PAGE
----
Hilton Food Group is consolidating its factory operations for meat-alternatives as a proactive measure against the “market restructure” in the category.
The London-listed and private-label protein-centric business plans to close its Dutch facility in the city of Oss and move production of meat-free sausages, chicken and burgers – marketed internationally – to Hilton’s remaining site in the country based at Oosterhout.
CEO Steve Murrells, who recently replaced Philip Heffer at the helm, suggested the decision is a strategic move as the company issued a trading update today (7 September) for the 28 weeks to 6 July.
“It was absolutely the right thing for us to reflect the short- or the mid-term effects of demand and being in good shape going forward,” Murrells told Just Food as Hilton also reported an ongoing recovery in its seafood business, which Heffer said in April had been hit by a “perfect storm”.
At the time, Heffer, who is now an advisor to the board, acknowledged the meat-alternatives category was going through a reset.
Murrells said the factory consolidation will bring “efficiencies” into 2024 so that Hilton is in “good shape to move forward in what is a small part of our business but actually an important part in the sector”.
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He added: “There is no doubt, and this is different to seafood, that there is a market restructure that’s taken place, as is always the case in these new ventures, very much driven by fast adopters.
“But as customers became more mainstream their expectations on price, on value and on taste have really increased, and as such, that’s seen the market start to retract during 2023.
“If I compare our volume decline to the market volume decline, we are ahead of the volume market decline, but nonetheless, it is a decline that we’re seeing.”
“Hyperinflation” in salmon
Murrells said the “solid” results issued today follow a “challenging” 2023, characterised by “hyperinflation” in salmon.
Announcing annual results in April, Hilton said seafood had weighed on the company’s adjusted operating profit, which fell 3.3% for the year, and pledged to make fixes with a new management team in place to oversee the category.
That metric was up 1.4% in the current reporting period at £41.8m ($52.1m), based on group revenue of £2.1bn, a price-driven increase of 5.2%.
Murrells said today: “The much talked about seafood recovery is absolutely on track. We had an ambition to get that business back to operating profit at the year-end and at the half year we are exactly in the right place to do that.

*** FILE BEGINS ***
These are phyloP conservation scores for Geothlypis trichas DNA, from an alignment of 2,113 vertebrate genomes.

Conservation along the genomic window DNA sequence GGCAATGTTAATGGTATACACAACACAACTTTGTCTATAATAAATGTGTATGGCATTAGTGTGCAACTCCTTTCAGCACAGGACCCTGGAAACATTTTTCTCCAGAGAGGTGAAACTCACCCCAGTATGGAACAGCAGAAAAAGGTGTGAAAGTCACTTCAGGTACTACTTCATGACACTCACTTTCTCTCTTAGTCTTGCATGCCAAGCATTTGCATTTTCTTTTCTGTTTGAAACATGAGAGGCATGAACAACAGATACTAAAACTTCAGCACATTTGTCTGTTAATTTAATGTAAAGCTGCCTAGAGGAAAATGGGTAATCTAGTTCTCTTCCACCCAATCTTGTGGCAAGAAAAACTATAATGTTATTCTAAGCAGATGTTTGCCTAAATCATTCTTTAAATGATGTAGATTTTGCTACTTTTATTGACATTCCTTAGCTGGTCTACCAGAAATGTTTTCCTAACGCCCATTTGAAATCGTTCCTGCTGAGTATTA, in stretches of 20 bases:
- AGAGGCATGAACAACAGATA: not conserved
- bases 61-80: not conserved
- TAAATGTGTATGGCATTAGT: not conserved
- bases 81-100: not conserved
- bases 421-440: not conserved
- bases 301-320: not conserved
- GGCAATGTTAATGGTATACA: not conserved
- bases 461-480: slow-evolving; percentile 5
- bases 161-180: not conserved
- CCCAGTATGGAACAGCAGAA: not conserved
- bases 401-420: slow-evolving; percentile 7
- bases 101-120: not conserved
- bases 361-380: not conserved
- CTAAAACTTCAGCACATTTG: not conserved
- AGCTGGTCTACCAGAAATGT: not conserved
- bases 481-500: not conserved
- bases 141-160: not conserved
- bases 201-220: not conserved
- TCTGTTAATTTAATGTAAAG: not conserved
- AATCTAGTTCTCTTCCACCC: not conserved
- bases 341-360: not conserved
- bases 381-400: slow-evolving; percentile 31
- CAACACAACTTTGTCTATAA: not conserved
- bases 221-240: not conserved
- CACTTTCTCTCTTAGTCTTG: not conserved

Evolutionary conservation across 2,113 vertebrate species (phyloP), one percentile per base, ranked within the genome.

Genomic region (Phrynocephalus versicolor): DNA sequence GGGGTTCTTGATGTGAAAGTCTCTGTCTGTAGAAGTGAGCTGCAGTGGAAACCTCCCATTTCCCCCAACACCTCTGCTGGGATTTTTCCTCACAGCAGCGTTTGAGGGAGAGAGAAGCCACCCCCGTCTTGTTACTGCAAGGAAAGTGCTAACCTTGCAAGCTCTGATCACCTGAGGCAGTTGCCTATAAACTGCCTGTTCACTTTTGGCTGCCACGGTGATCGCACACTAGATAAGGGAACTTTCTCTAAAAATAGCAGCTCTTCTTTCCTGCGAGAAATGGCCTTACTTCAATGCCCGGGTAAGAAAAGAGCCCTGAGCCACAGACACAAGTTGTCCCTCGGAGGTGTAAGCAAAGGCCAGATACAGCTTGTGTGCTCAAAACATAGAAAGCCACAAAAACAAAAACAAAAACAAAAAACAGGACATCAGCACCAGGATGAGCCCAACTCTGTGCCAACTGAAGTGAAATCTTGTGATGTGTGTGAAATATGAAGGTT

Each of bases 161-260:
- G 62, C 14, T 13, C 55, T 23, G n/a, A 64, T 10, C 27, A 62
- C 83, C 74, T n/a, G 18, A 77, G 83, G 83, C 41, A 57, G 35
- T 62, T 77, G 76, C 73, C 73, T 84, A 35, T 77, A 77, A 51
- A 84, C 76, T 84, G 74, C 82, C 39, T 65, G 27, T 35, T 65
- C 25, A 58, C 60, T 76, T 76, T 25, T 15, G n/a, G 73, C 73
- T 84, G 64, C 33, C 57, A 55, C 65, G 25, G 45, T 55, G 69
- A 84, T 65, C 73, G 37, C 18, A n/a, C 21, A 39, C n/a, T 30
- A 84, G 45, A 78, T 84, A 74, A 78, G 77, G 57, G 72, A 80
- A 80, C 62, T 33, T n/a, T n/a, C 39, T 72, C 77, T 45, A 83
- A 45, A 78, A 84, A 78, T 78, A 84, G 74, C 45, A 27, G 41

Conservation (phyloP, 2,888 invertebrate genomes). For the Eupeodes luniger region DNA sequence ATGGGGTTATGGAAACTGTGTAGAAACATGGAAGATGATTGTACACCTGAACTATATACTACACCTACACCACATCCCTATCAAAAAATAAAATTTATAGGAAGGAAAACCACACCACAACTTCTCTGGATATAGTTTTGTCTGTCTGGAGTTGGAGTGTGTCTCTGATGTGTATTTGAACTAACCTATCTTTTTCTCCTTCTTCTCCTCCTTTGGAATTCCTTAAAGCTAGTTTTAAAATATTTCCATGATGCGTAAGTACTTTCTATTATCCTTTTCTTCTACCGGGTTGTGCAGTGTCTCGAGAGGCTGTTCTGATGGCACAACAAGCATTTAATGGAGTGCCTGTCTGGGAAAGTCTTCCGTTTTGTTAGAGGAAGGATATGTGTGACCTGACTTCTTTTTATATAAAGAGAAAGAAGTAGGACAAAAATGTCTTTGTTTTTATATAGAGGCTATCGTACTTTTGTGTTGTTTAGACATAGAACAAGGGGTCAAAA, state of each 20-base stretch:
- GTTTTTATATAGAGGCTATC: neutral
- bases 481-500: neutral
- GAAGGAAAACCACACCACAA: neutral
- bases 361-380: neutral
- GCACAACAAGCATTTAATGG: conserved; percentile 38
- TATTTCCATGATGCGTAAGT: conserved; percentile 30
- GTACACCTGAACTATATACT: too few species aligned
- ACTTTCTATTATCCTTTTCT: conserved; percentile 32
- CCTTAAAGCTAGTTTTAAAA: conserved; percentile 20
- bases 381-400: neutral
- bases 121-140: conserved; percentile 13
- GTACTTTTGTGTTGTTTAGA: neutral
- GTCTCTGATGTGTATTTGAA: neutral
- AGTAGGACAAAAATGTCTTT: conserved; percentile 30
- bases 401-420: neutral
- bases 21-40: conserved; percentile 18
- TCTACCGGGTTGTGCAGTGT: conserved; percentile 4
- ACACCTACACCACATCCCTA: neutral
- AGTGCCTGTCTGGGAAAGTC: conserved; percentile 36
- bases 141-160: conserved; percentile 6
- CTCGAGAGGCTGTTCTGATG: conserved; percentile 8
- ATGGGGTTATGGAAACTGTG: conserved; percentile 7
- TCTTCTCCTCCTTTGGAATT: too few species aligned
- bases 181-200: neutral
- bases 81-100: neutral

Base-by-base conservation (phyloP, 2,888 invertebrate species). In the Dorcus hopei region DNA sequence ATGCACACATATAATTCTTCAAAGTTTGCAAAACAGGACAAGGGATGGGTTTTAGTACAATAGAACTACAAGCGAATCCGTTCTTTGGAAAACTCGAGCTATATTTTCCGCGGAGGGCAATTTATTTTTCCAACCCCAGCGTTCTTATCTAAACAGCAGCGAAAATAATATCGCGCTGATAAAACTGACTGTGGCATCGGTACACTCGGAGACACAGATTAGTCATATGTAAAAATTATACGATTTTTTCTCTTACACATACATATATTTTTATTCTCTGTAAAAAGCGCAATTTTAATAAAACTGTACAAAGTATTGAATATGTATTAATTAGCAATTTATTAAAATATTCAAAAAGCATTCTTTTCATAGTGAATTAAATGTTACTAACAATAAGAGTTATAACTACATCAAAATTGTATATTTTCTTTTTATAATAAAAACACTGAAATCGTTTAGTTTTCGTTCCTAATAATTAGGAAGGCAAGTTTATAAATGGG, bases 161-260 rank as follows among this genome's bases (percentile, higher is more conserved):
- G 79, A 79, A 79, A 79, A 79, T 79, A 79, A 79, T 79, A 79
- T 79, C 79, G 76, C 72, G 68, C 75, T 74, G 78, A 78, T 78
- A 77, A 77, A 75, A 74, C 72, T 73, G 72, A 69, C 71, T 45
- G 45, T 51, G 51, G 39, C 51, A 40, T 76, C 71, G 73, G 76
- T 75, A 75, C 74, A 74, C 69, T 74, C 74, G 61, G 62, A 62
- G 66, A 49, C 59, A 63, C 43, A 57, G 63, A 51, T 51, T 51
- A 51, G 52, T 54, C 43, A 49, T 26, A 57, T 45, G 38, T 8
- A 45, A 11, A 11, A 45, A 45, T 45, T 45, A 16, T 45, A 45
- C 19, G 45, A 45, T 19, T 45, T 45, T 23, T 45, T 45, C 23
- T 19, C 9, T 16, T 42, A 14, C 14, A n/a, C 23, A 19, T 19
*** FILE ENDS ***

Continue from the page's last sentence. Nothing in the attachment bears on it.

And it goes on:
“The main issue that we were dealing with was the hyperinflation in the salmon sector and we weren’t progressing as fast as we needed to pass those costs back through to our main customers. That’s now been resolved, that inflation has been recovered, and importantly, the inflation for this year has already been agreed.”
Hilton has “put in a programme of automation” to boost efficiencies in seafood and streamlined the product range because Murrells said the company had a “very long tail and very inefficient tail”.
He added: “We’ve been able to focus on a much smaller product mix and we’ve made some key changes to the management team, who have really gripped the challenges, along with the implementation of the automation, which I think is unlike any other fish operation in the UK now.
“Working with our partners we focused on less is more. I think we’re now in agreement that a much tighter catalogue of products is best for us and best for them.”
Hilton also pointed to higher interest expenses weighing on the bottom line as adjusted profit before tax fell 22.2% to £26.8m. Group volumes across categories were up 0.2%.
Murrells provided a flavour of the inflation outlook as pressures abate, with energy and packaging “falling away quite rapidly” but with some raw material costs still elevated.
“Those difficult inflation conversations of 2022 are becoming less complicated and difficult. Both the conversations and negotiations have already been agreed for 2023 across fish and our red meat business.
“There is considerable opportunity to do more with the partners that we have, and to expand the unique catalogue of protein products that we’ve got across our international footprint.”